4. Think about the most simple and easiest ways you can meet your needs and start with those. Maybe a bath to yourself with the door closed, reading a new fiction book instead of a parenting book, calling an old friend and talking about the past – not the kids, watching a cheesy romance film instead of doing the washing. Then work up to the big stuff.

5. Be nice to yourself on a daily basis and most importantly be forgiving. You’re all about compassion and understanding for the way your kids feel and forgiving them for their mistakes – do the same to yourself. Start trying to be as nice to yourself as you are to everyone else.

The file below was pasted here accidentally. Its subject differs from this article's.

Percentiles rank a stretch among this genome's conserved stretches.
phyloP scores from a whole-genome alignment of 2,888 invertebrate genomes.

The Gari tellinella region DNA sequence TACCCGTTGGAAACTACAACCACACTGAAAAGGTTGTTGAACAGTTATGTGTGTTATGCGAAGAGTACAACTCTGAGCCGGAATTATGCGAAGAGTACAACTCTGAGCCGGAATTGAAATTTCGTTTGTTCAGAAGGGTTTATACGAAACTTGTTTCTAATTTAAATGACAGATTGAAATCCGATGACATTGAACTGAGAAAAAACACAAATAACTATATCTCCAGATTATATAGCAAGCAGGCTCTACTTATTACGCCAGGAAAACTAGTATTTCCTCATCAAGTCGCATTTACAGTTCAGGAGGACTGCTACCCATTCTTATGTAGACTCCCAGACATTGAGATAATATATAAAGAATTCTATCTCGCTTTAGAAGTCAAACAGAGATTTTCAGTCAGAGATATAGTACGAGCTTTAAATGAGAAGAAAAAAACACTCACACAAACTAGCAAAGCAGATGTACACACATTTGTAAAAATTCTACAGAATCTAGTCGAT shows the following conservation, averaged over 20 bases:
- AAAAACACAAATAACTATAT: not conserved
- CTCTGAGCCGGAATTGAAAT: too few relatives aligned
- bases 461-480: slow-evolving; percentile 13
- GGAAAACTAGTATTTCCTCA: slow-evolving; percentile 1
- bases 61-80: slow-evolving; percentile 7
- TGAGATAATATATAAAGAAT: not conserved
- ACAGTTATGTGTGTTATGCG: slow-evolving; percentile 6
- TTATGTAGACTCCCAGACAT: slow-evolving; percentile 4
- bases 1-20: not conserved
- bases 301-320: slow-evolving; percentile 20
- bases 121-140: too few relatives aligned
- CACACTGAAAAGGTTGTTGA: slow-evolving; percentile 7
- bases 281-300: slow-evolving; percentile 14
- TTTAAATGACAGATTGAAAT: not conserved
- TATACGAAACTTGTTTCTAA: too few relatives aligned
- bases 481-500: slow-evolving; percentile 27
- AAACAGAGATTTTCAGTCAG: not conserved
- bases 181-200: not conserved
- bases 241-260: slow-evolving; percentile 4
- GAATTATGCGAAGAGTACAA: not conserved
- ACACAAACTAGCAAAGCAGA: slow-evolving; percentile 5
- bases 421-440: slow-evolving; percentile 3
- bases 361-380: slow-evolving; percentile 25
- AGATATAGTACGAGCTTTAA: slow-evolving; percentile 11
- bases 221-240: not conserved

6. Keep it going. While you may need an ’emergency self-care top up’ every now and again – this new way of thinking needs to be a permanent fixture in your life. You can’t dabble in self-care for a few days or weeks and then go back to neglecting your needs. It’s about having a new awareness that is constantly present in your life.

For more on how your own feelings impact on your children, how to manage your own temper and implement self-care – see my Gentle Discipline Book(US/Canada here).


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Published by SarahOckwell-Smith

Sarah Ockwell-Smith, Parenting author and mother to four.